What You Need to Know About Short Term Disability Benefits And Pregnancy
Having a short-term disability insurance policy can be a great way to supplement your income when you are out for maternity leave. Many major insurance companies, such as Cigna, Lincoln, Unum, Hartford, Standard, and MetLife offer short-term disability policies. There are always many questions regarding short term disability and pregnancy:
- Can you apply for short term disability while pregnant?
- Will you be approved for benefits while pregnant?
- How much will my benefits be if I am approved?
Was the Pregnancy a Pre-Existing Condition?
The first thing to consider is (a) how long you were with the employer before taking leave for a pregnancy; (b) when the Short Term Disability coverage took effect; (c) whether you were pregnant before the STD insurance coverage took effect, and (d) whether there is a “pre-existing condition exclusion” in the short term disability policy.
It is very common for short-term disability policies through employers to consider pregnancy a pre-existing condition. If there is a pre-existing condition exclusion and you were pregnant when the STD coverage took effect, you may not be eligible for STD benefits relating to pregnancy until 12 months after the short-term disability coverage took effect.
Understanding this “pre-ex” issue is very important when determining whether to purchase short-term disability insurance. You can still buy the policy, but you typically need to pay for it for a full year before you can use it for pre-existing conditions.
Applying for Short Term Disability Coverage
Most insurance companies will ask you a series of questions to determine your eligibility for the STD benefits. Usually, the question about pregnancy does not come up. You can still apply even if you are pregnant, but you will not be able to use your benefits until after the waiting period.
As previously mentioned, many short-term disability policies have a waiting period of 12 months; This means that your claim will be denied if you become disabled within the first 12 months due to a preexisting condition like pregnancy or childbirth. Believe it or not, you may have to provide a sonogram to prove your conception date. Some insurance policies state that if you deliver a baby within nine or ten months of the policy effective date, they will deny the claim as well. They may request a copy of your child’s birth certificate to verify the date of birth.
Since most babies are born before their due date, it is wise to wait to conceive until you are beyond the period that can be deemed questionable by your insurance company.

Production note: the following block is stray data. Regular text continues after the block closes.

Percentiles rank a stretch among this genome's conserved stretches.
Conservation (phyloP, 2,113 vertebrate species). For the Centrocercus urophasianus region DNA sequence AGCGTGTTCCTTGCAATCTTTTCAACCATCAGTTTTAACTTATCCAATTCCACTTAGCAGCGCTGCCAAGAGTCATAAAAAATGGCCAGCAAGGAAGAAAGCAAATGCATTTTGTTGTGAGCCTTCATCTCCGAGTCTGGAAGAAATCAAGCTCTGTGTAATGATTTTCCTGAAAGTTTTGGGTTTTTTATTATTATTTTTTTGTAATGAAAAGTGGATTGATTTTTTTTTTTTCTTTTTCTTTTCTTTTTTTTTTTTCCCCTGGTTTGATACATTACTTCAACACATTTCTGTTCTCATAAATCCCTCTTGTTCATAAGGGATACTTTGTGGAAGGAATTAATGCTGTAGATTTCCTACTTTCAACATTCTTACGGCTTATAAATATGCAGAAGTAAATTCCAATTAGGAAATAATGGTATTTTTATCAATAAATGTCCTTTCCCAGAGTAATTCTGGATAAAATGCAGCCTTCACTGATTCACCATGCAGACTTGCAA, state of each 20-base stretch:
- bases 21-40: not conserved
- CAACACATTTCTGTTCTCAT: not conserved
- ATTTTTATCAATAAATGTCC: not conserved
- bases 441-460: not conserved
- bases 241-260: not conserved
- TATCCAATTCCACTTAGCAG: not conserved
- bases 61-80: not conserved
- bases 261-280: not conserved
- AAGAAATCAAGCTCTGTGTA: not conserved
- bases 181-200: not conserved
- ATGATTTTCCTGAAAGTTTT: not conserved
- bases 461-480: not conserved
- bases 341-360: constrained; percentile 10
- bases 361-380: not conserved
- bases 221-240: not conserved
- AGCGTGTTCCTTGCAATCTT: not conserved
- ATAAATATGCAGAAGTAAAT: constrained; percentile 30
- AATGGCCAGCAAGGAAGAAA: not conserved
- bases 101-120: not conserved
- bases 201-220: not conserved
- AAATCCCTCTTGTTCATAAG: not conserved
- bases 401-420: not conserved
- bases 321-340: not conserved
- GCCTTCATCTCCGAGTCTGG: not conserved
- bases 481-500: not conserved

Applying for Benefits
When you apply for benefits, women often find themselves in one of two categories:
Approved Claims: claims that occur after the effective date and the medical condition is not a pre-existing condition. This category includes illnesses due to cancer and heart disease, injuries, and pregnancy complications, and childbirth.
Denied Claims: claims that occurred before the policy effective date or are otherwise noted as excluded from the policy in the policy language. This category includes pre-existing pregnancy/childbirth, illness, injury, or normal childbirth occurring within nine months of the policy effective date.
Five states currently have a mandatory state disability program that will cover women who register in time: California, Hawaii, New Jersey, New York, Rhode Island, and Washington State (coming in 2020). Although these programs are mandatory, it’s still rare for women to qualify because most do not know about the programs until after they conceive.
Deciding to Purchase Short Term Disability Insurance
Even if you are pregnant, still consider purchasing a short-term disability policy for future pregnancies. This policy can also cover you for things like a major accident or illness that’s not associated with your pregnancy.
Consider a voluntary policy through your employer. This type of policy covers what is considered to be a “normal” birth. Normal delivery is defined as a vaginal or cesarean birth. These policies also have an elimination period. The elimination period is the amount of time that you will wait to receive your first benefit check. Typically this is one, two, four, or six weeks after your claim is approved. The longer your elimination period, the lower your monthly premium will be.
Most employers who offer a voluntary policy have an open enrollment period during the Fall. Another benefit of this type of plan is that it is portable. You can take the policy with you if you choose to leave your employer.
There are several benefits to having a short-term disability policy when you are having a baby. Timing is always key to getting the most benefit from your policy. Remember even if you are already pregnant, you can still qualify for the policy. You may not be able to use the policy for this pregnancy, but an illness, accident, or future pregnancy would be covered after the waiting period.
Although normal childbirth is not covered under long-term disability, if you experience complications during pregnancy or after birth, you may still be eligible for long-term disability benefits.